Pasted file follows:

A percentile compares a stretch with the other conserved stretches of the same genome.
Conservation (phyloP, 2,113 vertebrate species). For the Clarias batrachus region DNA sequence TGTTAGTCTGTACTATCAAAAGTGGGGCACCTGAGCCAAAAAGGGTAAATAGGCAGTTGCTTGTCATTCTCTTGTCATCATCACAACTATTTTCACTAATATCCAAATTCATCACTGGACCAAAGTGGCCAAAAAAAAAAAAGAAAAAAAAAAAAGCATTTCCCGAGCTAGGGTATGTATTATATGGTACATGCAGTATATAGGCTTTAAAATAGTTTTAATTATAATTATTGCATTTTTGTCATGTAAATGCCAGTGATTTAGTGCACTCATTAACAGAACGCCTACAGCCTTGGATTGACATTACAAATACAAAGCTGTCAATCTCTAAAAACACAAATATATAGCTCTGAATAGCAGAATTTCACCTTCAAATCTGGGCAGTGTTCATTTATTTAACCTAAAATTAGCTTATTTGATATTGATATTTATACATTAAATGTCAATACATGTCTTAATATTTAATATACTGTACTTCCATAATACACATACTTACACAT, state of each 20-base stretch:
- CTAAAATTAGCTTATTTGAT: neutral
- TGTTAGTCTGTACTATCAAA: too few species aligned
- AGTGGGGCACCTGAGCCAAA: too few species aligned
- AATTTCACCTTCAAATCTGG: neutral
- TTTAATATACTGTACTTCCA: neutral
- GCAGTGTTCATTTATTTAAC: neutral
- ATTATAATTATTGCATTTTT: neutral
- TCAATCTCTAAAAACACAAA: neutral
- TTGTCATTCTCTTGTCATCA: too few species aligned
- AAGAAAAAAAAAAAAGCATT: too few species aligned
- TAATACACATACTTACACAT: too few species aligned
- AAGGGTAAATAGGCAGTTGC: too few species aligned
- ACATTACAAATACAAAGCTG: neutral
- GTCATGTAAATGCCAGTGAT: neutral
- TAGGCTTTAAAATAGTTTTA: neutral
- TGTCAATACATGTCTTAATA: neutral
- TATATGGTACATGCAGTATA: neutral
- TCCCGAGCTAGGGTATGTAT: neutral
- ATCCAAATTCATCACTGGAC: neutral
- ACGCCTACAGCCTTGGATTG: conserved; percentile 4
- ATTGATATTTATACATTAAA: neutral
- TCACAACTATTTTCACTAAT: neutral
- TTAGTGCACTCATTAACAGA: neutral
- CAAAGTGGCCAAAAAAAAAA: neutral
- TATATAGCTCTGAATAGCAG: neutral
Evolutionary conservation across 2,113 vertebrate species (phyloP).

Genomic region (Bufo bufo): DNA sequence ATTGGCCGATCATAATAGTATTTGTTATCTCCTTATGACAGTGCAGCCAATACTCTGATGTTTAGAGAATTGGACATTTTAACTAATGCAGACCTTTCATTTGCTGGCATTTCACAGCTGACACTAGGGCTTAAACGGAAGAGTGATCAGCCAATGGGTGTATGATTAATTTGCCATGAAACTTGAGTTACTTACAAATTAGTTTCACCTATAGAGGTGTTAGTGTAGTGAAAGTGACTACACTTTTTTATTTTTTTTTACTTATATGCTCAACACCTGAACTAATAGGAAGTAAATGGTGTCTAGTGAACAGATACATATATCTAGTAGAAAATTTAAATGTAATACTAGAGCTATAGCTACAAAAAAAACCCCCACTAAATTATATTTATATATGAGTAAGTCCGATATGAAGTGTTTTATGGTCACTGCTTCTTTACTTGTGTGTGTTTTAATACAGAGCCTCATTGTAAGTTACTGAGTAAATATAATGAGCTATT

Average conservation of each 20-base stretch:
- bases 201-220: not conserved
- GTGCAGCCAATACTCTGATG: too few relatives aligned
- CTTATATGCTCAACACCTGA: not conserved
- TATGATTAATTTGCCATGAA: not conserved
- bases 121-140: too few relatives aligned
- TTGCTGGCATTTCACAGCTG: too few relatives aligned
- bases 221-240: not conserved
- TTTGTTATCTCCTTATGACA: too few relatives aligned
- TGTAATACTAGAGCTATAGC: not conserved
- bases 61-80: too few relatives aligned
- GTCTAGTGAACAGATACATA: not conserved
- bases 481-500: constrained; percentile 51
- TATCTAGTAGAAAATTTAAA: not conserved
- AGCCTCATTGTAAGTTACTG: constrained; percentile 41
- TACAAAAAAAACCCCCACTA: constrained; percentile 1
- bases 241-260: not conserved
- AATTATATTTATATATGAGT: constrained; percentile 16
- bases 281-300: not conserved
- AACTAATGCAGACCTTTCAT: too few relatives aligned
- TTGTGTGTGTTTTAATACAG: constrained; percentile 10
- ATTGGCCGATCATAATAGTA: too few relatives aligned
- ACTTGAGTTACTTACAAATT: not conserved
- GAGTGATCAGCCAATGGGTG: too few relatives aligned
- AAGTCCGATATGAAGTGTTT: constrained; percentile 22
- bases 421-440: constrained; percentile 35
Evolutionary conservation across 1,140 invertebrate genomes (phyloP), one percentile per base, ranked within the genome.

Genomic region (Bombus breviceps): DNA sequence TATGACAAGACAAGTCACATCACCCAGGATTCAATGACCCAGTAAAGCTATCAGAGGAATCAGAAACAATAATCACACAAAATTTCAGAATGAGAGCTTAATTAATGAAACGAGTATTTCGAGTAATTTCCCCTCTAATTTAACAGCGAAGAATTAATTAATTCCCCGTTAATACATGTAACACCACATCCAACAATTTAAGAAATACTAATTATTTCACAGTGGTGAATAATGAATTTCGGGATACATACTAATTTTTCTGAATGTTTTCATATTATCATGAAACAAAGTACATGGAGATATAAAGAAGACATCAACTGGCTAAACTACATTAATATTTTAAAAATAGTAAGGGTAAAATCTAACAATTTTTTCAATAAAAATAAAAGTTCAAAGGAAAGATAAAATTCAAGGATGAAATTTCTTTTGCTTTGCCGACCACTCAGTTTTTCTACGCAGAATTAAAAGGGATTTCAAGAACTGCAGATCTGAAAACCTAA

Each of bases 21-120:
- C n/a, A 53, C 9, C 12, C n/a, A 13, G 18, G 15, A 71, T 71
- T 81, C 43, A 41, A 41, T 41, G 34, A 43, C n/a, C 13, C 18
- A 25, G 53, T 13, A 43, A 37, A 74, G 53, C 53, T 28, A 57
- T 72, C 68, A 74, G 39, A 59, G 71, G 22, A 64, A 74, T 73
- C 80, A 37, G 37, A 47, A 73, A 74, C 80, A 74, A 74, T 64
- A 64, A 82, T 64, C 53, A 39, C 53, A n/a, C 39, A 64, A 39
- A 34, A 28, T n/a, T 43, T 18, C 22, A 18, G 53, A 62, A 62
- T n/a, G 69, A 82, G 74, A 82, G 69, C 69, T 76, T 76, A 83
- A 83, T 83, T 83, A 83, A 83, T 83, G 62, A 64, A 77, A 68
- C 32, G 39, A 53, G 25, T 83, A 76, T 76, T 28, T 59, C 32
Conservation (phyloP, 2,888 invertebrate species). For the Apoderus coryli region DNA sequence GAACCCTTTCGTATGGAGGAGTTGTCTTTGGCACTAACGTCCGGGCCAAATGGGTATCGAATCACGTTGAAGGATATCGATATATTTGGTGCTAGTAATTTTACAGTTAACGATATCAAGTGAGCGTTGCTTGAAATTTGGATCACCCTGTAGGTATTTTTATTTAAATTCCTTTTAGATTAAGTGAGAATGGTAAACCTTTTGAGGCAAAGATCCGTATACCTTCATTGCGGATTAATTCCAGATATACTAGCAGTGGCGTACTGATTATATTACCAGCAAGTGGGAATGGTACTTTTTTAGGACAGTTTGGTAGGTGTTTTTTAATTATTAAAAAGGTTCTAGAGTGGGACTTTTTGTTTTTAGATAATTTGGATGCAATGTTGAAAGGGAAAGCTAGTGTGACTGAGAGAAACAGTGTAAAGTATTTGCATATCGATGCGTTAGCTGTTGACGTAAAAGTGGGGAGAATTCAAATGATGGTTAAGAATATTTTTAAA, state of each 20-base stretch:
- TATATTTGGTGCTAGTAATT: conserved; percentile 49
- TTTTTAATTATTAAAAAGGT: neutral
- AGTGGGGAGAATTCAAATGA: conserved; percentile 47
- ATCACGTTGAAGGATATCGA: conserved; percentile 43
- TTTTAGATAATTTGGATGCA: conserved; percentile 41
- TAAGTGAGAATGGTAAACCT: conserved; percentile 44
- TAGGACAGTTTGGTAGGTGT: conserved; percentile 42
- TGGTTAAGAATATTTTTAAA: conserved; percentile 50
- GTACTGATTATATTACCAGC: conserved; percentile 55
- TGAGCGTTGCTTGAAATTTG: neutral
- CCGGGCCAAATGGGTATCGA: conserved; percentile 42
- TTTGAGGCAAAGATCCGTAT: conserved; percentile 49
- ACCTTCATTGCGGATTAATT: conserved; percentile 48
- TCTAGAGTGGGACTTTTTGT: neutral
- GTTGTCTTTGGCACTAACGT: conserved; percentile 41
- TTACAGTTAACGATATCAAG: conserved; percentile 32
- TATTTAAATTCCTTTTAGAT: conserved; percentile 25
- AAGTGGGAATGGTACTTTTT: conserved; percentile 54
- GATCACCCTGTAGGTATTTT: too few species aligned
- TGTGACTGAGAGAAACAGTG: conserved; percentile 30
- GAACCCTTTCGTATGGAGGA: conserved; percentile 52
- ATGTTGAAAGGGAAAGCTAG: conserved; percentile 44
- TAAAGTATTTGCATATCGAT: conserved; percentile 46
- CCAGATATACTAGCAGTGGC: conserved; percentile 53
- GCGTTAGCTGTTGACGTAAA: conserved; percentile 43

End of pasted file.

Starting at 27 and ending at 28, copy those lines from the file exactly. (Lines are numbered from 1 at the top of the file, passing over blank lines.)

- TATATAGCTCTGAATAGCAG: neutral
Evolutionary conservation across 2,113 vertebrate species (phyloP).